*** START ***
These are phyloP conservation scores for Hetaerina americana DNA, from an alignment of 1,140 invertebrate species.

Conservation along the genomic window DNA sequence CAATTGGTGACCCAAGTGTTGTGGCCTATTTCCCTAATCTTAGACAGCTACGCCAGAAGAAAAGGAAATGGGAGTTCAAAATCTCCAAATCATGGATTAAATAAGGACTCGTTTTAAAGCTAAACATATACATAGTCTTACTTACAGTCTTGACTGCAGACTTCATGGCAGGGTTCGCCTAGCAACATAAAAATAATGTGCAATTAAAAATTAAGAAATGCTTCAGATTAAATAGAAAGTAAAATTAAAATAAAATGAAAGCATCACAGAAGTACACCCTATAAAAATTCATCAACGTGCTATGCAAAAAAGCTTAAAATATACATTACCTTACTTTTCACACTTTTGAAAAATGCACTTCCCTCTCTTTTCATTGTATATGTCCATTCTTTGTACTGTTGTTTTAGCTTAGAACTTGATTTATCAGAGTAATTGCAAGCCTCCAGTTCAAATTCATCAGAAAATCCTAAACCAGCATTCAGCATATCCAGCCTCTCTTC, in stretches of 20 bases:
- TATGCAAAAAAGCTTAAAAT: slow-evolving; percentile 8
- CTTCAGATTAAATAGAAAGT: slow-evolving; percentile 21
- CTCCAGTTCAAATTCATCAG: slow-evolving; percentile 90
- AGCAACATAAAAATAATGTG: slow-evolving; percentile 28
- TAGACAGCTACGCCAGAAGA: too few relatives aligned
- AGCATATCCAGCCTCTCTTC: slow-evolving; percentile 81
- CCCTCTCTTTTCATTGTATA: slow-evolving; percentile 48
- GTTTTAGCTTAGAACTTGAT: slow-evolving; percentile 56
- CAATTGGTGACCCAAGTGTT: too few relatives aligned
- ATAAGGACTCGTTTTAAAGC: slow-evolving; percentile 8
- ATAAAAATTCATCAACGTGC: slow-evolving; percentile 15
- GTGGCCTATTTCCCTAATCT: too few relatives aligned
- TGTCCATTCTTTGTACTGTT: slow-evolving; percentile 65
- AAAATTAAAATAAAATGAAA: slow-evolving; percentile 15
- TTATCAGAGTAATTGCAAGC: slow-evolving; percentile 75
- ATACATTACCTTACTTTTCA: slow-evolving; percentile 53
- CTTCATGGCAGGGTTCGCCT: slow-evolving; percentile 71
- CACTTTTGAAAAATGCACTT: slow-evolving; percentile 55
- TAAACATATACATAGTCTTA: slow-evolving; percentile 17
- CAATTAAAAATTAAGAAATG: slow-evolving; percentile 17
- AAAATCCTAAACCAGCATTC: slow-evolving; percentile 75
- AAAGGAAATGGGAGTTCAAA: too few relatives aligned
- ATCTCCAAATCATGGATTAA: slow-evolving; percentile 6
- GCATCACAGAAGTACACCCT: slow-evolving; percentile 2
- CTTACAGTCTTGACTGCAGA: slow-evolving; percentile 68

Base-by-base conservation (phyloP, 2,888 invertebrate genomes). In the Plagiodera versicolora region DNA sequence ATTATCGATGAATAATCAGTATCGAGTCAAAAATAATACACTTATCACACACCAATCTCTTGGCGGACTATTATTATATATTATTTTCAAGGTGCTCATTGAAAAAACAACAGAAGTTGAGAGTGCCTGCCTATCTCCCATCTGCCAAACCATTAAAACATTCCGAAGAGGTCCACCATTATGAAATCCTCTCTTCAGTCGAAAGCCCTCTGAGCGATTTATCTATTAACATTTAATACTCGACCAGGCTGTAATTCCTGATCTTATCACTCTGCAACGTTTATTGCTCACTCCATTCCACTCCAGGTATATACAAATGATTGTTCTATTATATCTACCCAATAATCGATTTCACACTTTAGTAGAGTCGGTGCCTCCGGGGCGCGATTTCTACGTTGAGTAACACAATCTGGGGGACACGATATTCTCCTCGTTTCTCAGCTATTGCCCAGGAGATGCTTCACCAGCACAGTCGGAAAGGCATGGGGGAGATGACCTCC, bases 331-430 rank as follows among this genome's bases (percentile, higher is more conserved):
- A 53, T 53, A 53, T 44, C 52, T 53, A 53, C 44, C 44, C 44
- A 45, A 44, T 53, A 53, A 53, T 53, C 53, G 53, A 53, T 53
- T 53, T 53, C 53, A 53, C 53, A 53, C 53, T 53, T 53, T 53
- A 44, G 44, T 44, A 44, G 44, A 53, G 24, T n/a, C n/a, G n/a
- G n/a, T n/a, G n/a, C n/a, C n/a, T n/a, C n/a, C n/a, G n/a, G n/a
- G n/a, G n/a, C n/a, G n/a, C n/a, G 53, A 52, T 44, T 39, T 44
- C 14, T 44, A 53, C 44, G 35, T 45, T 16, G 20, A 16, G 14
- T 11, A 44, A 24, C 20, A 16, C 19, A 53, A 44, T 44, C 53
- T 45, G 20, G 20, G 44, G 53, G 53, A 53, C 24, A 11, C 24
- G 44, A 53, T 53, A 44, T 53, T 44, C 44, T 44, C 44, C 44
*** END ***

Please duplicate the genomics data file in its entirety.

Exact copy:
These are phyloP conservation scores for Hetaerina americana DNA, from an alignment of 1,140 invertebrate species.

Conservation along the genomic window DNA sequence CAATTGGTGACCCAAGTGTTGTGGCCTATTTCCCTAATCTTAGACAGCTACGCCAGAAGAAAAGGAAATGGGAGTTCAAAATCTCCAAATCATGGATTAAATAAGGACTCGTTTTAAAGCTAAACATATACATAGTCTTACTTACAGTCTTGACTGCAGACTTCATGGCAGGGTTCGCCTAGCAACATAAAAATAATGTGCAATTAAAAATTAAGAAATGCTTCAGATTAAATAGAAAGTAAAATTAAAATAAAATGAAAGCATCACAGAAGTACACCCTATAAAAATTCATCAACGTGCTATGCAAAAAAGCTTAAAATATACATTACCTTACTTTTCACACTTTTGAAAAATGCACTTCCCTCTCTTTTCATTGTATATGTCCATTCTTTGTACTGTTGTTTTAGCTTAGAACTTGATTTATCAGAGTAATTGCAAGCCTCCAGTTCAAATTCATCAGAAAATCCTAAACCAGCATTCAGCATATCCAGCCTCTCTTC, in stretches of 20 bases:
- TATGCAAAAAAGCTTAAAAT: slow-evolving; percentile 8
- CTTCAGATTAAATAGAAAGT: slow-evolving; percentile 21
- CTCCAGTTCAAATTCATCAG: slow-evolving; percentile 90
- AGCAACATAAAAATAATGTG: slow-evolving; percentile 28
- TAGACAGCTACGCCAGAAGA: too few relatives aligned
- AGCATATCCAGCCTCTCTTC: slow-evolving; percentile 81
- CCCTCTCTTTTCATTGTATA: slow-evolving; percentile 48
- GTTTTAGCTTAGAACTTGAT: slow-evolving; percentile 56
- CAATTGGTGACCCAAGTGTT: too few relatives aligned
- ATAAGGACTCGTTTTAAAGC: slow-evolving; percentile 8
- ATAAAAATTCATCAACGTGC: slow-evolving; percentile 15
- GTGGCCTATTTCCCTAATCT: too few relatives aligned
- TGTCCATTCTTTGTACTGTT: slow-evolving; percentile 65
- AAAATTAAAATAAAATGAAA: slow-evolving; percentile 15
- TTATCAGAGTAATTGCAAGC: slow-evolving; percentile 75
- ATACATTACCTTACTTTTCA: slow-evolving; percentile 53
- CTTCATGGCAGGGTTCGCCT: slow-evolving; percentile 71
- CACTTTTGAAAAATGCACTT: slow-evolving; percentile 55
- TAAACATATACATAGTCTTA: slow-evolving; percentile 17
- CAATTAAAAATTAAGAAATG: slow-evolving; percentile 17
- AAAATCCTAAACCAGCATTC: slow-evolving; percentile 75
- AAAGGAAATGGGAGTTCAAA: too few relatives aligned
- ATCTCCAAATCATGGATTAA: slow-evolving; percentile 6
- GCATCACAGAAGTACACCCT: slow-evolving; percentile 2
- CTTACAGTCTTGACTGCAGA: slow-evolving; percentile 68

Base-by-base conservation (phyloP, 2,888 invertebrate genomes). In the Plagiodera versicolora region DNA sequence ATTATCGATGAATAATCAGTATCGAGTCAAAAATAATACACTTATCACACACCAATCTCTTGGCGGACTATTATTATATATTATTTTCAAGGTGCTCATTGAAAAAACAACAGAAGTTGAGAGTGCCTGCCTATCTCCCATCTGCCAAACCATTAAAACATTCCGAAGAGGTCCACCATTATGAAATCCTCTCTTCAGTCGAAAGCCCTCTGAGCGATTTATCTATTAACATTTAATACTCGACCAGGCTGTAATTCCTGATCTTATCACTCTGCAACGTTTATTGCTCACTCCATTCCACTCCAGGTATATACAAATGATTGTTCTATTATATCTACCCAATAATCGATTTCACACTTTAGTAGAGTCGGTGCCTCCGGGGCGCGATTTCTACGTTGAGTAACACAATCTGGGGGACACGATATTCTCCTCGTTTCTCAGCTATTGCCCAGGAGATGCTTCACCAGCACAGTCGGAAAGGCATGGGGGAGATGACCTCC, bases 331-430 rank as follows among this genome's bases (percentile, higher is more conserved):
- A 53, T 53, A 53, T 44, C 52, T 53, A 53, C 44, C 44, C 44
- A 45, A 44, T 53, A 53, A 53, T 53, C 53, G 53, A 53, T 53
- T 53, T 53, C 53, A 53, C 53, A 53, C 53, T 53, T 53, T 53
- A 44, G 44, T 44, A 44, G 44, A 53, G 24, T n/a, C n/a, G n/a
- G n/a, T n/a, G n/a, C n/a, C n/a, T n/a, C n/a, C n/a, G n/a, G n/a
- G n/a, G n/a, C n/a, G n/a, C n/a, G 53, A 52, T 44, T 39, T 44
- C 14, T 44, A 53, C 44, G 35, T 45, T 16, G 20, A 16, G 14
- T 11, A 44, A 24, C 20, A 16, C 19, A 53, A 44, T 44, C 53
- T 45, G 20, G 20, G 44, G 53, G 53, A 53, C 24, A 11, C 24
- G 44, A 53, T 53, A 44, T 53, T 44, C 44, T 44, C 44, C 44